Gaming: The future of social interaction

October 27, 2020 09:02
Photo: Reuters

The widespread and profound impact of COVID-19 in people’s daily lives has also had a major influence in global capital markets, with investors making a strong foray this year into themes such as “work from home” and “learn from home,” but a topic that has been relatively overlooked is “entertain from home” even as it is becoming a big part of people's pastime.

Video games are an interesting combination of not only “entertain from home” but also “socialize from home,” and video gaming as an industry is extremely large, globally. There are more than 2.5 billion gamers worldwide who spend in excess of US$150 billion a year. Gaming as a form of entertainment is highly interactive, but also highly social. In the current environment where it is difficult to meet friends at a restaurant or hang out, gaming has been the perfect means of not only entertaining yourself, but also socializing and staying connected with friends and family.

An interesting aspect of gaming that could have real world implications revolves around the concept of “metaverse.” That idea was first coined in the 1992 sci-fi book Snow Crash to describe a virtual reality-based internet with user-controlled avatars. The digital avatars you controlled also varied based on your social economic status and wealth, so it was essentially an extension of the physical world in digital format.

A recent example of that is depicted in the movie Ready Player One, but the metaverse, as it will evolve, will be more than just a virtual reality video game. It will certainly have elements of that, but it will be broader than a game. Venture capital investor Matthew Ball expects it will have elements of persistency and real time. What is likely to happen is that as technology continues to advance, the metaverse will evolve gradually where much of what is happening physically today will move towards a digital realm. There will be companies that are metaverse-first type companies, just like there are companies today that are smartphone-first type companies.

Within the video gaming space, Esports is also a very vibrant segment, with lots of things happening. It takes a lot of skill to play these games and it is also very entertaining to watch, putting them on par with some of the same kinds of elements that traditional sports have as well.

Esports has evolved over the years and some of the most popular games now include Counter-Strike, developed by Valve; League of Legends from Riot, which is owned by Tencent; and Overwatch from Activision Blizzard. Each of these games has nuances to them, but what they have in common is they have huge player bases, huge audiences and they are growing fast. For example, as one of the most popular Esports right now, League of Legends actually drew over a hundred million viewers in its most recent world championship, more than the Superbowl in the United States. That is just how big, popular and global these Esports are.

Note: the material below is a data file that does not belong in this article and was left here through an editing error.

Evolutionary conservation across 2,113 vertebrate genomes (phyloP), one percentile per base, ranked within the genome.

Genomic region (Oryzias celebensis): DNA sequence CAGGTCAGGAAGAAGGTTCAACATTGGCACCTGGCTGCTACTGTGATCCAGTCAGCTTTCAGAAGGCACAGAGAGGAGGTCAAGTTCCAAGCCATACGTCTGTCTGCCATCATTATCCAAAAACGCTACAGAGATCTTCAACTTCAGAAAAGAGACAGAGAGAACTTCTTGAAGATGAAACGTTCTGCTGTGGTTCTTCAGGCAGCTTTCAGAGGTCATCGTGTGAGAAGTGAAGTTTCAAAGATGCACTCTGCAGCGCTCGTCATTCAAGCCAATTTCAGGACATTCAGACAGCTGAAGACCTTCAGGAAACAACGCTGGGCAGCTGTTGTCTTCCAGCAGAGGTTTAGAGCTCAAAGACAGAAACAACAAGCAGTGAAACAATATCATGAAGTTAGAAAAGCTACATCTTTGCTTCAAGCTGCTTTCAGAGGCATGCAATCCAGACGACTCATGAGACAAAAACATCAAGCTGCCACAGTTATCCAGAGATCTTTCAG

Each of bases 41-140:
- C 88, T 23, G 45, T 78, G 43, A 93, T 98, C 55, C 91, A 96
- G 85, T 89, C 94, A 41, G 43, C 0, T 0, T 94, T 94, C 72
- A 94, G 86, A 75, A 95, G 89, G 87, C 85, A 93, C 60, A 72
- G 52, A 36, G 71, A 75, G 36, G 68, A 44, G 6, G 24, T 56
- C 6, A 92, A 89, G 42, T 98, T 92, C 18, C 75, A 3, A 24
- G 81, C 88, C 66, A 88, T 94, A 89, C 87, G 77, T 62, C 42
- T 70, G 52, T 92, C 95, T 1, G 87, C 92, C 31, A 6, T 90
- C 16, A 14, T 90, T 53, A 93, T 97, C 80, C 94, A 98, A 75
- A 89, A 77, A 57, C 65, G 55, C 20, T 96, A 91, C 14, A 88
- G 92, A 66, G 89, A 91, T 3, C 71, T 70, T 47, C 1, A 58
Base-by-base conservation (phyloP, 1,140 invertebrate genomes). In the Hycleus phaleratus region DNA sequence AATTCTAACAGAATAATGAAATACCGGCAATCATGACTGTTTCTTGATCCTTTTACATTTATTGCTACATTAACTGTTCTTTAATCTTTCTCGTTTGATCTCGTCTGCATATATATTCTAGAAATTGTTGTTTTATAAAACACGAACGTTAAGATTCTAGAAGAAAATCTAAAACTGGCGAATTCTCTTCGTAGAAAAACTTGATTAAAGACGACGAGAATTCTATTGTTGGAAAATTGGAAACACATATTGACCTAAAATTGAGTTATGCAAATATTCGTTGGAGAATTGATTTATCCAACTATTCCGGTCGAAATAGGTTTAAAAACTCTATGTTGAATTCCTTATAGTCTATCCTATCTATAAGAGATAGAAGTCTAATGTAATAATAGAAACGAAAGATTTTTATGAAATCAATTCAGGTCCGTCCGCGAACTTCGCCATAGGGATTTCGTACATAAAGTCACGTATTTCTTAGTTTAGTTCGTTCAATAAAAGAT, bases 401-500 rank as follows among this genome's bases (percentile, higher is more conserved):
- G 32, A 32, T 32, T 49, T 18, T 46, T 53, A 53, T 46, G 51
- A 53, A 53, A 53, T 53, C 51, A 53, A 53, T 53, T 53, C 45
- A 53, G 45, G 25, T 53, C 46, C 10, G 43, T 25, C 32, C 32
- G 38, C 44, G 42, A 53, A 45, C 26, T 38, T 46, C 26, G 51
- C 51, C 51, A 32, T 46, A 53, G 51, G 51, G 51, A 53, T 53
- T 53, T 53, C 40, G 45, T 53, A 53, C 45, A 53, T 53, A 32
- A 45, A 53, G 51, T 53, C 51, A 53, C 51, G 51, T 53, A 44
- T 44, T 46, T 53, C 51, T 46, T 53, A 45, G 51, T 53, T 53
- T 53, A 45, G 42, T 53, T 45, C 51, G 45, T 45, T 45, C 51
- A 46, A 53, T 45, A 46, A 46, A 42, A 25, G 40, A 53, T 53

Given all that is happening in the video gaming space, particularly within the context of the ongoing global pandemic, the market seems to be undervaluing some of these companies. When you look at some of the best performing stocks since the onset of COVID-19 and put them in different buckets, the e-commerce sector and software makers appreciated more than video game stocks, even though they possess some of the same qualities driving outperformance.

Video games are like mini-social networks with sticky user bases. When you dig deeper into a typical video game company, it is really a software company. Games are created on software platforms and game engines are highly sophisticated pieces of software with complex math and physics, yet video game companies do not trade anywhere near the multiples of software as a service (SaaS) software companies and there is probably room for a re-rate in that respect. It is high time for a more permanent power-up!

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Managing Director and Portfolio Manager at Thornburg Investment Management